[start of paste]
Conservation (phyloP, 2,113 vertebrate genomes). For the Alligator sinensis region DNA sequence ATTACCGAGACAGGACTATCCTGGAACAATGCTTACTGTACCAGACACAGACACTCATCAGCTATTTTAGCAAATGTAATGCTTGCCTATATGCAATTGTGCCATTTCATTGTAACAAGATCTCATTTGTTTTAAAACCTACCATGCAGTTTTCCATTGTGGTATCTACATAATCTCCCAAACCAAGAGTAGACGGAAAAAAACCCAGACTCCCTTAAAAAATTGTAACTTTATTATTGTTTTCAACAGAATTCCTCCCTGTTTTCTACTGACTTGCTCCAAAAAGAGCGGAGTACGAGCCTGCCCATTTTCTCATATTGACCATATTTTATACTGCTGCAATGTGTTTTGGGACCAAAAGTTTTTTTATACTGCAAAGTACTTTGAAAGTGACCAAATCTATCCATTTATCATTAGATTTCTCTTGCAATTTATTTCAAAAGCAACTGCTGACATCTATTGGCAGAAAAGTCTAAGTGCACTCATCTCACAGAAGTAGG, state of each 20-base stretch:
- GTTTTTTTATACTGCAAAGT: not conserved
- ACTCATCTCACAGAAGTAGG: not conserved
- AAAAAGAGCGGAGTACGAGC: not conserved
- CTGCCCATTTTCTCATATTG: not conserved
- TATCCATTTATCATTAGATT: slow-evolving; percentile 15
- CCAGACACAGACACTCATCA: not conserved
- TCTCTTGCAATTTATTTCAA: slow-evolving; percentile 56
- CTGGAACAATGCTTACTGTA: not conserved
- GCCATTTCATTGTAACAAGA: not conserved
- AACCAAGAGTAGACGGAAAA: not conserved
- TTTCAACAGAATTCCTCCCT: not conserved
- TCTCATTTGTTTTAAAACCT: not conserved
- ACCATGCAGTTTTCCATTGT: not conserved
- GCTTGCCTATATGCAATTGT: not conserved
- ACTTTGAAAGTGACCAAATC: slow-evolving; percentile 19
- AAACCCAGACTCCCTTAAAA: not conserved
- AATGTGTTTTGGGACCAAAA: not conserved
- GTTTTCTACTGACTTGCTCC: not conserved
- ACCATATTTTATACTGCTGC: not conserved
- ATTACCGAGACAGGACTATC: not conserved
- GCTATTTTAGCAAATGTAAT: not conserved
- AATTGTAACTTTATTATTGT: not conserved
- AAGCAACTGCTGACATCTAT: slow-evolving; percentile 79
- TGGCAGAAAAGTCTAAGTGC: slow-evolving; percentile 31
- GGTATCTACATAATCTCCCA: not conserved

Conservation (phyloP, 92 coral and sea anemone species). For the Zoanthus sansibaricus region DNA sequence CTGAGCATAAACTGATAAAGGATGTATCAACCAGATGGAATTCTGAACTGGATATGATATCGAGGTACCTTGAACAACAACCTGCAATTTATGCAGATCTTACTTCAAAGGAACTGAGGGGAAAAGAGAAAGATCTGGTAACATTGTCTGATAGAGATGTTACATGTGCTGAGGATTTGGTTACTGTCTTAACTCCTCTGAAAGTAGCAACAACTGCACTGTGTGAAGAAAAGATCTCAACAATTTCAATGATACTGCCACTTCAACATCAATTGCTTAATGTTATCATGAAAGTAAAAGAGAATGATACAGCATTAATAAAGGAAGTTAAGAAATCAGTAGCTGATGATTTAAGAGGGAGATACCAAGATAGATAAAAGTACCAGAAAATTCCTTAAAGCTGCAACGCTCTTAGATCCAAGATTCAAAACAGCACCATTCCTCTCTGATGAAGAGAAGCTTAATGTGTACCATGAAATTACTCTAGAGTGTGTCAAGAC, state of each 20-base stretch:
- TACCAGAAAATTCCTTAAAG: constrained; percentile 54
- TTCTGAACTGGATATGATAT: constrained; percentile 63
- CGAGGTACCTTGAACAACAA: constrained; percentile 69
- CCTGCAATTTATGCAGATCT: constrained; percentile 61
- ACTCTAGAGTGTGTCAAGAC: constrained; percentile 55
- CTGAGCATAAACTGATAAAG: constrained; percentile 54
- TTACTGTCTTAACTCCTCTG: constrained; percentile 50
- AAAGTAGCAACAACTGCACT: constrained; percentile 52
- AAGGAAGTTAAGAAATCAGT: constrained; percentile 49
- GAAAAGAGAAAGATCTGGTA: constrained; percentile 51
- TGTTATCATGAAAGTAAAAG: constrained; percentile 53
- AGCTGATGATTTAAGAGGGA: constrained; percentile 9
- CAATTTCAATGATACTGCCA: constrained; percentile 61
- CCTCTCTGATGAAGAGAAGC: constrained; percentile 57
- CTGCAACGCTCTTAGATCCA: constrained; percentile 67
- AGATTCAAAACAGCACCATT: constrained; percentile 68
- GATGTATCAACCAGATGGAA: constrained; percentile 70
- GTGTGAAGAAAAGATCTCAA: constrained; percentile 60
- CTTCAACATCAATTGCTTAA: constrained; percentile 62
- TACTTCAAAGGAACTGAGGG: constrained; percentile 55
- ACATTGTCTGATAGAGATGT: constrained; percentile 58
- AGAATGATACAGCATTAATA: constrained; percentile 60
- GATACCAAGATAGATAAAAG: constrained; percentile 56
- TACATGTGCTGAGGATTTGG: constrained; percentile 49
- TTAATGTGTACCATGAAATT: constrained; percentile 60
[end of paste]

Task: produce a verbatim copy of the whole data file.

Conservation (phyloP, 2,113 vertebrate genomes). For the Alligator sinensis region DNA sequence ATTACCGAGACAGGACTATCCTGGAACAATGCTTACTGTACCAGACACAGACACTCATCAGCTATTTTAGCAAATGTAATGCTTGCCTATATGCAATTGTGCCATTTCATTGTAACAAGATCTCATTTGTTTTAAAACCTACCATGCAGTTTTCCATTGTGGTATCTACATAATCTCCCAAACCAAGAGTAGACGGAAAAAAACCCAGACTCCCTTAAAAAATTGTAACTTTATTATTGTTTTCAACAGAATTCCTCCCTGTTTTCTACTGACTTGCTCCAAAAAGAGCGGAGTACGAGCCTGCCCATTTTCTCATATTGACCATATTTTATACTGCTGCAATGTGTTTTGGGACCAAAAGTTTTTTTATACTGCAAAGTACTTTGAAAGTGACCAAATCTATCCATTTATCATTAGATTTCTCTTGCAATTTATTTCAAAAGCAACTGCTGACATCTATTGGCAGAAAAGTCTAAGTGCACTCATCTCACAGAAGTAGG, state of each 20-base stretch:
- GTTTTTTTATACTGCAAAGT: not conserved
- ACTCATCTCACAGAAGTAGG: not conserved
- AAAAAGAGCGGAGTACGAGC: not conserved
- CTGCCCATTTTCTCATATTG: not conserved
- TATCCATTTATCATTAGATT: slow-evolving; percentile 15
- CCAGACACAGACACTCATCA: not conserved
- TCTCTTGCAATTTATTTCAA: slow-evolving; percentile 56
- CTGGAACAATGCTTACTGTA: not conserved
- GCCATTTCATTGTAACAAGA: not conserved
- AACCAAGAGTAGACGGAAAA: not conserved
- TTTCAACAGAATTCCTCCCT: not conserved
- TCTCATTTGTTTTAAAACCT: not conserved
- ACCATGCAGTTTTCCATTGT: not conserved
- GCTTGCCTATATGCAATTGT: not conserved
- ACTTTGAAAGTGACCAAATC: slow-evolving; percentile 19
- AAACCCAGACTCCCTTAAAA: not conserved
- AATGTGTTTTGGGACCAAAA: not conserved
- GTTTTCTACTGACTTGCTCC: not conserved
- ACCATATTTTATACTGCTGC: not conserved
- ATTACCGAGACAGGACTATC: not conserved
- GCTATTTTAGCAAATGTAAT: not conserved
- AATTGTAACTTTATTATTGT: not conserved
- AAGCAACTGCTGACATCTAT: slow-evolving; percentile 79
- TGGCAGAAAAGTCTAAGTGC: slow-evolving; percentile 31
- GGTATCTACATAATCTCCCA: not conserved

Conservation (phyloP, 92 coral and sea anemone species). For the Zoanthus sansibaricus region DNA sequence CTGAGCATAAACTGATAAAGGATGTATCAACCAGATGGAATTCTGAACTGGATATGATATCGAGGTACCTTGAACAACAACCTGCAATTTATGCAGATCTTACTTCAAAGGAACTGAGGGGAAAAGAGAAAGATCTGGTAACATTGTCTGATAGAGATGTTACATGTGCTGAGGATTTGGTTACTGTCTTAACTCCTCTGAAAGTAGCAACAACTGCACTGTGTGAAGAAAAGATCTCAACAATTTCAATGATACTGCCACTTCAACATCAATTGCTTAATGTTATCATGAAAGTAAAAGAGAATGATACAGCATTAATAAAGGAAGTTAAGAAATCAGTAGCTGATGATTTAAGAGGGAGATACCAAGATAGATAAAAGTACCAGAAAATTCCTTAAAGCTGCAACGCTCTTAGATCCAAGATTCAAAACAGCACCATTCCTCTCTGATGAAGAGAAGCTTAATGTGTACCATGAAATTACTCTAGAGTGTGTCAAGAC, state of each 20-base stretch:
- TACCAGAAAATTCCTTAAAG: constrained; percentile 54
- TTCTGAACTGGATATGATAT: constrained; percentile 63
- CGAGGTACCTTGAACAACAA: constrained; percentile 69
- CCTGCAATTTATGCAGATCT: constrained; percentile 61
- ACTCTAGAGTGTGTCAAGAC: constrained; percentile 55
- CTGAGCATAAACTGATAAAG: constrained; percentile 54
- TTACTGTCTTAACTCCTCTG: constrained; percentile 50
- AAAGTAGCAACAACTGCACT: constrained; percentile 52
- AAGGAAGTTAAGAAATCAGT: constrained; percentile 49
- GAAAAGAGAAAGATCTGGTA: constrained; percentile 51
- TGTTATCATGAAAGTAAAAG: constrained; percentile 53
- AGCTGATGATTTAAGAGGGA: constrained; percentile 9
- CAATTTCAATGATACTGCCA: constrained; percentile 61
- CCTCTCTGATGAAGAGAAGC: constrained; percentile 57
- CTGCAACGCTCTTAGATCCA: constrained; percentile 67
- AGATTCAAAACAGCACCATT: constrained; percentile 68
- GATGTATCAACCAGATGGAA: constrained; percentile 70
- GTGTGAAGAAAAGATCTCAA: constrained; percentile 60
- CTTCAACATCAATTGCTTAA: constrained; percentile 62
- TACTTCAAAGGAACTGAGGG: constrained; percentile 55
- ACATTGTCTGATAGAGATGT: constrained; percentile 58
- AGAATGATACAGCATTAATA: constrained; percentile 60
- GATACCAAGATAGATAAAAG: constrained; percentile 56
- TACATGTGCTGAGGATTTGG: constrained; percentile 49
- TTAATGTGTACCATGAAATT: constrained; percentile 60